Chancellor's spending review explained

Greater Birmingham Chambers of Commerce

Chancellor of the Exchequer Rishi Sunak (pictured) has announced the outcomes of the Government’s 2020 Spending Review, setting out budgets for each governmental department over the coming year, and presenting the Office for Budget Responsibility’s (OBR’s) latest forecasts for the economy and public finances.

This spending review was originally due to cover three years. However, due to the continuing uncertainty surrounding Brexit, this was replaced with a one-year roll-over review. The spending review indicates what the government’s priorities are for spending and investment to tackle and move forward after the COVID-19 pandemic.

Support for businesses

The Spending Review builds on existing government support to help businesses survive through COVID-19 (as set out by the GBCC’s COVID Support Grid, here).

The review confirmed £519 million of funding in 2021-22 to support the continued delivery of Covid-19 loans, including paying for the 12-month interest free period on the Bounce Back Loan Scheme and the Coronavirus Business Interruption Loan Scheme.

Additionally, it announced freezes the business rates multiplier in 2021-22, which the treasury projects will save businesses in England £575 million over the next five years.

The review also set out plans to provide an additional £56.5 million in 2021-22 to support the vitality and entrepreneurship of the UK by expanding the British Business Bank’s Start-Up Loans to meet the increase in demand and support entrepreneurs to start and grow their businesses.

Levelling up

The Chancellor announced a new £4bn ‘levelling up’ fund in order to pay for projects chosen by local areas across the UK. The fund would focus on ‘place based’ investment and would be managed jointly by HMT, DfT and MHCLG. In particular, local areas would be able to secure funding to build the facilities most wanted by local people such as transport improvements and investment in high streets.

Employment and Skills

The Spending Review provides £3.6 billion of additional funding in 2021-22 for the delivery of labour market support.

This includes funding for a new 3-year long £2.9 billion Restart programme to provide intensive and tailored support to over 1 million people who have been out of work for more than 12 months and help them find work. The scheme will be launched with around £400 million of funding in 2021-22.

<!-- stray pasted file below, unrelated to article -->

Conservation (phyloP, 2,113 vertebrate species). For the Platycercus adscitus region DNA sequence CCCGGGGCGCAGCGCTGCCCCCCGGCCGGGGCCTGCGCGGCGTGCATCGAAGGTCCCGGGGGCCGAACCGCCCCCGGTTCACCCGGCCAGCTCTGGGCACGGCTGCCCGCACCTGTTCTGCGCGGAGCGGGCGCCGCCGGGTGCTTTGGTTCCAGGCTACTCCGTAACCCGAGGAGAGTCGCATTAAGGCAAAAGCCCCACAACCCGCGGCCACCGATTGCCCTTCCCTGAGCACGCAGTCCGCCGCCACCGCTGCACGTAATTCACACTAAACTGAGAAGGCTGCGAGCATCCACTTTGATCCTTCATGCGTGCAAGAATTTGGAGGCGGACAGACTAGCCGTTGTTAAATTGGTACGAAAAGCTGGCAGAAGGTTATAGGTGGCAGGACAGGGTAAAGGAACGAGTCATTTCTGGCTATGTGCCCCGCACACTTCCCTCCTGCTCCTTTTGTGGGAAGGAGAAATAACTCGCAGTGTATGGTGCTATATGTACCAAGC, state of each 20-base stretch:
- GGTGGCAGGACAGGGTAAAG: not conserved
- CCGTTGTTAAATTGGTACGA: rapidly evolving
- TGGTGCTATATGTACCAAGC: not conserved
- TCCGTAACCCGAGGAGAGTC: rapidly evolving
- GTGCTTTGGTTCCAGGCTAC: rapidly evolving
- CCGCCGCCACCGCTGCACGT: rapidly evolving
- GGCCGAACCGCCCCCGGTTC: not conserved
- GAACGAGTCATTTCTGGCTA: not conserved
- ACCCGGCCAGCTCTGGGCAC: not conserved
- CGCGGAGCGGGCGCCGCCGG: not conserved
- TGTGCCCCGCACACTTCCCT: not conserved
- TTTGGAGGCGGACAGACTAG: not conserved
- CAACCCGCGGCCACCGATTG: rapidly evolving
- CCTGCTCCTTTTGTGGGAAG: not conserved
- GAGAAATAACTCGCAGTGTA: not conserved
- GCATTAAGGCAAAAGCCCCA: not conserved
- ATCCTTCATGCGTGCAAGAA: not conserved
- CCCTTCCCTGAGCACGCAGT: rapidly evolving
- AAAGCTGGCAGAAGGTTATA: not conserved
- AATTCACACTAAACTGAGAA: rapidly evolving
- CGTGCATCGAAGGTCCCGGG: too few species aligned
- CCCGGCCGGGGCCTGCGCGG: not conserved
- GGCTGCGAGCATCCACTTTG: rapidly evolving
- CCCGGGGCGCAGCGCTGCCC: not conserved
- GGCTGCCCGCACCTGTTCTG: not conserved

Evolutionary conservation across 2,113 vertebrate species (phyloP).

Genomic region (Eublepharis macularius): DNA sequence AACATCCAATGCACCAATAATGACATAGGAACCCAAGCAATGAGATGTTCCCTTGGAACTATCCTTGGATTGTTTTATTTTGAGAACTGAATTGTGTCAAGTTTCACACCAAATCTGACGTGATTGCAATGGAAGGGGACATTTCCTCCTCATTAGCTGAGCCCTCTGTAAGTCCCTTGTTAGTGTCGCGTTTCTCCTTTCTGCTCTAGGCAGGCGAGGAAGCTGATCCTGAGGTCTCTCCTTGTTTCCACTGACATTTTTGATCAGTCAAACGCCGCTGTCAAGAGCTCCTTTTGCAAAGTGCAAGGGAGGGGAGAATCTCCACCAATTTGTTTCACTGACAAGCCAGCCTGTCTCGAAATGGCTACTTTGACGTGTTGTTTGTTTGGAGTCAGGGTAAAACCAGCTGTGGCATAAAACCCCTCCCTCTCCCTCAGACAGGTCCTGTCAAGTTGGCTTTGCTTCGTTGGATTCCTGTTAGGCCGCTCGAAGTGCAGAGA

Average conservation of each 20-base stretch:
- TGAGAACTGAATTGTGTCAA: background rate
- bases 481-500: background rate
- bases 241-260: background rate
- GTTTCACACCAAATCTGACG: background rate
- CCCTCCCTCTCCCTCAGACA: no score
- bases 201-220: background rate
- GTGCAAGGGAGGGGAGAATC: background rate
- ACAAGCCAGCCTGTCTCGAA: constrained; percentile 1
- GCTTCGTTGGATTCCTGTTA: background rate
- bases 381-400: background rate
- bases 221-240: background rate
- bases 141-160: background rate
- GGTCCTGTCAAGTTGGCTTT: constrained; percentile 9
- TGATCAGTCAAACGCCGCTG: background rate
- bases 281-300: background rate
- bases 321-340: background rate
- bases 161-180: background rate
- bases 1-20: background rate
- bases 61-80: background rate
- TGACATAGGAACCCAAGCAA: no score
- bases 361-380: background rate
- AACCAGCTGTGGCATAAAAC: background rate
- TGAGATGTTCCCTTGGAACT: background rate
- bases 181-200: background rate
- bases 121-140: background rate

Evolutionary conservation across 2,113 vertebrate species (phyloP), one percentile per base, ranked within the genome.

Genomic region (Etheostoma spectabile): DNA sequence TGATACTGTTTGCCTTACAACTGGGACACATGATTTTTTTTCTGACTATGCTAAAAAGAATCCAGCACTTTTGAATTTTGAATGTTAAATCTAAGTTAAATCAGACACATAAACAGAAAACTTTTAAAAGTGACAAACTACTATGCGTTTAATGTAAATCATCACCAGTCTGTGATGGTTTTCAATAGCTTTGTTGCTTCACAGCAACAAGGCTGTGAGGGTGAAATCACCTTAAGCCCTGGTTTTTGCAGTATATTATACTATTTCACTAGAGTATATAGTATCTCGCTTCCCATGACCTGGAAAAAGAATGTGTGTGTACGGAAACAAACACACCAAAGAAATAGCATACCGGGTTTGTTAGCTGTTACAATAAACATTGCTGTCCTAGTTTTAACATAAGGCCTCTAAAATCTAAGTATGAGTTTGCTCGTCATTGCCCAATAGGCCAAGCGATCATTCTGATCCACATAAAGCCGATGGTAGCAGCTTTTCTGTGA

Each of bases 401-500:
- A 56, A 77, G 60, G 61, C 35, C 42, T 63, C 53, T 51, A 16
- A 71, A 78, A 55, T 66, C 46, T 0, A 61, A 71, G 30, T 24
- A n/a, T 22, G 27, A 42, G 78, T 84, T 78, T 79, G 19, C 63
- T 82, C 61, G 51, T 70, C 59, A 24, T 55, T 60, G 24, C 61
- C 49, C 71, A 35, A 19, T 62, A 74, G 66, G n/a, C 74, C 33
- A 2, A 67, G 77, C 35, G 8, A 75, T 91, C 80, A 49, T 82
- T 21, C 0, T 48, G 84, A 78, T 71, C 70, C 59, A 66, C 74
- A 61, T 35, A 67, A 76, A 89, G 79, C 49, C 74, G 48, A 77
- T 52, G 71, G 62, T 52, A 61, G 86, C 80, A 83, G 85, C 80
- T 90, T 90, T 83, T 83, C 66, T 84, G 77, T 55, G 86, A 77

It also includes plans to invest £1.4 billion to build on the Plan for Jobs commitment to increase capacity in Job Centre Plus and double the number of work coaches, and £200 million in other job search support measures, including Job Finding Support schemes, alongside traineeships, sector-based work academy placements and the National Careers Service.

Additionally, the Government set out plans to invest £1.6 billion in the Kickstart Scheme in 2021-22 which the Treasury says will fund over 250,000 new jobs for young people across the country.

The spending review also announced the chancellor’s plans to make available £2.5 billion of funding for apprenticeships and further improvements to the apprenticeship funding system for employers.

The spending review states that from August 2021, a new pledge function will be introduced for the bulk transfer of unspent levy funds to SMEs. The government also set out plans to also introduce, from August 2021, a new online service to match levy payers with SMEs that share their business priorities. From April 2021 the treasury further stated plans to allow employers in construction, followed by health and social care, to front-load training for certain apprenticeship standards and explore whether this offer can also be made available in other sectors. Perhaps most crucially, the spending review announced that incentive payments for hiring a new apprentice introduced in the Plan for Jobs will be extended to 31 March 2021 (previously 31st January 2021).

The 2020 spending review also reaffirmed the government’s 2019 commitment to increase the core schools budget by £7.1 billion by 2022-23, compared to 2019-20 funding levels. The schools budget will increase from £47.6 billion in 2020-21 to £49.8 billion in 2021-22 – an uplift of £2.2 billion.

Further, the spending review committed that the government will also provide £220 million for the Holiday Activities and Food programme to provide enriching activities and a healthy meal for disadvantaged children in the Easter, Summer and Christmas holidays in 2021.

It also confirmed funding of £1.5 billion over six years to deliver the government’s commitment to bring all Further Education college estates in England up to a “good” condition and £291 million for Further Education in 2021-22, to ensure that core funding for 16 to 19-year-olds is maintained in real terms per learner.


As Covid-19 continues to impact the public finances, the Chancellor announced in the review that the government will temporarily pause headline pay awards for some public sector workforces. However, pay rises for over 1 million NHS workers and the lowest paid will continue as planned.